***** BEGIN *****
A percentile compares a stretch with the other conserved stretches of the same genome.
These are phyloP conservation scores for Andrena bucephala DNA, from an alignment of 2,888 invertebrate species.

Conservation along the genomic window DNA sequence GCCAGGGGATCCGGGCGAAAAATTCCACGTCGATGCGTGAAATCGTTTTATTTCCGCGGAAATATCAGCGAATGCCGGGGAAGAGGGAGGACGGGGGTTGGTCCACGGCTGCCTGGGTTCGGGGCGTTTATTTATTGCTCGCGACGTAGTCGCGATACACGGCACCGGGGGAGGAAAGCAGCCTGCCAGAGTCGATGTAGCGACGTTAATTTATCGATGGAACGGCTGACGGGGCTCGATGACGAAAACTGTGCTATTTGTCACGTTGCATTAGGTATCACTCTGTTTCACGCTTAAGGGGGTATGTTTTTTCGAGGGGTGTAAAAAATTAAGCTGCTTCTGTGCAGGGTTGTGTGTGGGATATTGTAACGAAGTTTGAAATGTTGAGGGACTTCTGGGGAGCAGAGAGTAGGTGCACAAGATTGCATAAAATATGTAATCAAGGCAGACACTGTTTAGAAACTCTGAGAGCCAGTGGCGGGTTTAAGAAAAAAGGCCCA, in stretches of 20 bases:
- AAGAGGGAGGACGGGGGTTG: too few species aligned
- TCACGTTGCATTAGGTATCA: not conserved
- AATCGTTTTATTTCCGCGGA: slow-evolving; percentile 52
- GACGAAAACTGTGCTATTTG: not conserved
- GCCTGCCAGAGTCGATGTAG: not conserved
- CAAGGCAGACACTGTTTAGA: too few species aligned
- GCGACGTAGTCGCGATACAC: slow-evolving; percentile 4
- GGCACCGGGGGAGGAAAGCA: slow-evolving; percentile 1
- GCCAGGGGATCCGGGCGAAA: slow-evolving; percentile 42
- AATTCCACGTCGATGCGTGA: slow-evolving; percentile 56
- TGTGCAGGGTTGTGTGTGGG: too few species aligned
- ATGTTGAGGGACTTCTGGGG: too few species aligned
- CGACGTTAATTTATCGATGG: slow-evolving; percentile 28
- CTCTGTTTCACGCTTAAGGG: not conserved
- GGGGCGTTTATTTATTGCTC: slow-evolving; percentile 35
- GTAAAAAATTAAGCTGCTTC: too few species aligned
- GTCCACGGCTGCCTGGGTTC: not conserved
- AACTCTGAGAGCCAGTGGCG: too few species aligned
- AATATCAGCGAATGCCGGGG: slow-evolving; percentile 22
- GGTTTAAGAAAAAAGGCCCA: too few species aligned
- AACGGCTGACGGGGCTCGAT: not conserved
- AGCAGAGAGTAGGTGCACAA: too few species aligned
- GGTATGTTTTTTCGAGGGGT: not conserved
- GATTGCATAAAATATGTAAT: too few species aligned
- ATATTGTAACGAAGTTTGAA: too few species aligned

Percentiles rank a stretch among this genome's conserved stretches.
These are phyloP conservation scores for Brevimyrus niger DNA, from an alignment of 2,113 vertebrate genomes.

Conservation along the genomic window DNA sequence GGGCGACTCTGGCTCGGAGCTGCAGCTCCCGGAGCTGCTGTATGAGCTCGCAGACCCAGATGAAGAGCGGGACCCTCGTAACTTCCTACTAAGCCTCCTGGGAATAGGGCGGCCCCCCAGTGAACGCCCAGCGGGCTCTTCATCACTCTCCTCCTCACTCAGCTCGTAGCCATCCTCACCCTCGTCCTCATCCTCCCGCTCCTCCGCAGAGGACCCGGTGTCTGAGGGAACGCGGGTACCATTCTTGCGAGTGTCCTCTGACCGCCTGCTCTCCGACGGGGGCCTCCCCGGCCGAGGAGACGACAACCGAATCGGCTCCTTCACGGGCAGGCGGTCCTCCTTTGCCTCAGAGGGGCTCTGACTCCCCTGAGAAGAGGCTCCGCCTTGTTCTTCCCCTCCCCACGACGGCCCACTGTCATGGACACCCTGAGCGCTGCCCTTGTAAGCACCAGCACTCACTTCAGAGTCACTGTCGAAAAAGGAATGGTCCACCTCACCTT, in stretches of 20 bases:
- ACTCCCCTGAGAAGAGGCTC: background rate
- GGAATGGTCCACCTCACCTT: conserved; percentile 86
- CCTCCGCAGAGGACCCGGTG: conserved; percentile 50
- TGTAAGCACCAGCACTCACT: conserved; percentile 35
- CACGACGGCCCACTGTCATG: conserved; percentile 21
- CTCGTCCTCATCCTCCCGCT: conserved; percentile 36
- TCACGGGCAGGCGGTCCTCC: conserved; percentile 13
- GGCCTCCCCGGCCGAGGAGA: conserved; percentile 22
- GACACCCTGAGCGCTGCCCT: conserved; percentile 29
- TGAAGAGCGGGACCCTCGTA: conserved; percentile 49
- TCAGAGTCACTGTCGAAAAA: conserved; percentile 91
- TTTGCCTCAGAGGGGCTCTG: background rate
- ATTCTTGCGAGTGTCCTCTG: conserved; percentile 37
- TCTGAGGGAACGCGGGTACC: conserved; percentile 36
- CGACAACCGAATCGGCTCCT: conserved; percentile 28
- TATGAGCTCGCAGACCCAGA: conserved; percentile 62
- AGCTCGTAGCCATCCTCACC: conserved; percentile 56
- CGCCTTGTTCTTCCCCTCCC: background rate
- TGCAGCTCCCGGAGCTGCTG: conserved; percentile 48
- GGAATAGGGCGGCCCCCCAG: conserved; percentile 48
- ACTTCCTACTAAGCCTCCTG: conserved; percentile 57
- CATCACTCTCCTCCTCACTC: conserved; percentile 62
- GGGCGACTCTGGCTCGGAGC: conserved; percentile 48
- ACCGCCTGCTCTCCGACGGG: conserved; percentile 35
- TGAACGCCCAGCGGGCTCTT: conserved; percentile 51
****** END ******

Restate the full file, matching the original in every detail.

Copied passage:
A percentile compares a stretch with the other conserved stretches of the same genome.
These are phyloP conservation scores for Andrena bucephala DNA, from an alignment of 2,888 invertebrate species.

Conservation along the genomic window DNA sequence GCCAGGGGATCCGGGCGAAAAATTCCACGTCGATGCGTGAAATCGTTTTATTTCCGCGGAAATATCAGCGAATGCCGGGGAAGAGGGAGGACGGGGGTTGGTCCACGGCTGCCTGGGTTCGGGGCGTTTATTTATTGCTCGCGACGTAGTCGCGATACACGGCACCGGGGGAGGAAAGCAGCCTGCCAGAGTCGATGTAGCGACGTTAATTTATCGATGGAACGGCTGACGGGGCTCGATGACGAAAACTGTGCTATTTGTCACGTTGCATTAGGTATCACTCTGTTTCACGCTTAAGGGGGTATGTTTTTTCGAGGGGTGTAAAAAATTAAGCTGCTTCTGTGCAGGGTTGTGTGTGGGATATTGTAACGAAGTTTGAAATGTTGAGGGACTTCTGGGGAGCAGAGAGTAGGTGCACAAGATTGCATAAAATATGTAATCAAGGCAGACACTGTTTAGAAACTCTGAGAGCCAGTGGCGGGTTTAAGAAAAAAGGCCCA, in stretches of 20 bases:
- AAGAGGGAGGACGGGGGTTG: too few species aligned
- TCACGTTGCATTAGGTATCA: not conserved
- AATCGTTTTATTTCCGCGGA: slow-evolving; percentile 52
- GACGAAAACTGTGCTATTTG: not conserved
- GCCTGCCAGAGTCGATGTAG: not conserved
- CAAGGCAGACACTGTTTAGA: too few species aligned
- GCGACGTAGTCGCGATACAC: slow-evolving; percentile 4
- GGCACCGGGGGAGGAAAGCA: slow-evolving; percentile 1
- GCCAGGGGATCCGGGCGAAA: slow-evolving; percentile 42
- AATTCCACGTCGATGCGTGA: slow-evolving; percentile 56
- TGTGCAGGGTTGTGTGTGGG: too few species aligned
- ATGTTGAGGGACTTCTGGGG: too few species aligned
- CGACGTTAATTTATCGATGG: slow-evolving; percentile 28
- CTCTGTTTCACGCTTAAGGG: not conserved
- GGGGCGTTTATTTATTGCTC: slow-evolving; percentile 35
- GTAAAAAATTAAGCTGCTTC: too few species aligned
- GTCCACGGCTGCCTGGGTTC: not conserved
- AACTCTGAGAGCCAGTGGCG: too few species aligned
- AATATCAGCGAATGCCGGGG: slow-evolving; percentile 22
- GGTTTAAGAAAAAAGGCCCA: too few species aligned
- AACGGCTGACGGGGCTCGAT: not conserved
- AGCAGAGAGTAGGTGCACAA: too few species aligned
- GGTATGTTTTTTCGAGGGGT: not conserved
- GATTGCATAAAATATGTAAT: too few species aligned
- ATATTGTAACGAAGTTTGAA: too few species aligned

Percentiles rank a stretch among this genome's conserved stretches.
These are phyloP conservation scores for Brevimyrus niger DNA, from an alignment of 2,113 vertebrate genomes.

Conservation along the genomic window DNA sequence GGGCGACTCTGGCTCGGAGCTGCAGCTCCCGGAGCTGCTGTATGAGCTCGCAGACCCAGATGAAGAGCGGGACCCTCGTAACTTCCTACTAAGCCTCCTGGGAATAGGGCGGCCCCCCAGTGAACGCCCAGCGGGCTCTTCATCACTCTCCTCCTCACTCAGCTCGTAGCCATCCTCACCCTCGTCCTCATCCTCCCGCTCCTCCGCAGAGGACCCGGTGTCTGAGGGAACGCGGGTACCATTCTTGCGAGTGTCCTCTGACCGCCTGCTCTCCGACGGGGGCCTCCCCGGCCGAGGAGACGACAACCGAATCGGCTCCTTCACGGGCAGGCGGTCCTCCTTTGCCTCAGAGGGGCTCTGACTCCCCTGAGAAGAGGCTCCGCCTTGTTCTTCCCCTCCCCACGACGGCCCACTGTCATGGACACCCTGAGCGCTGCCCTTGTAAGCACCAGCACTCACTTCAGAGTCACTGTCGAAAAAGGAATGGTCCACCTCACCTT, in stretches of 20 bases:
- ACTCCCCTGAGAAGAGGCTC: background rate
- GGAATGGTCCACCTCACCTT: conserved; percentile 86
- CCTCCGCAGAGGACCCGGTG: conserved; percentile 50
- TGTAAGCACCAGCACTCACT: conserved; percentile 35
- CACGACGGCCCACTGTCATG: conserved; percentile 21
- CTCGTCCTCATCCTCCCGCT: conserved; percentile 36
- TCACGGGCAGGCGGTCCTCC: conserved; percentile 13
- GGCCTCCCCGGCCGAGGAGA: conserved; percentile 22
- GACACCCTGAGCGCTGCCCT: conserved; percentile 29
- TGAAGAGCGGGACCCTCGTA: conserved; percentile 49
- TCAGAGTCACTGTCGAAAAA: conserved; percentile 91
- TTTGCCTCAGAGGGGCTCTG: background rate
- ATTCTTGCGAGTGTCCTCTG: conserved; percentile 37
- TCTGAGGGAACGCGGGTACC: conserved; percentile 36
- CGACAACCGAATCGGCTCCT: conserved; percentile 28
- TATGAGCTCGCAGACCCAGA: conserved; percentile 62
- AGCTCGTAGCCATCCTCACC: conserved; percentile 56
- CGCCTTGTTCTTCCCCTCCC: background rate
- TGCAGCTCCCGGAGCTGCTG: conserved; percentile 48
- GGAATAGGGCGGCCCCCCAG: conserved; percentile 48
- ACTTCCTACTAAGCCTCCTG: conserved; percentile 57
- CATCACTCTCCTCCTCACTC: conserved; percentile 62
- GGGCGACTCTGGCTCGGAGC: conserved; percentile 48
- ACCGCCTGCTCTCCGACGGG: conserved; percentile 35
- TGAACGCCCAGCGGGCTCTT: conserved; percentile 51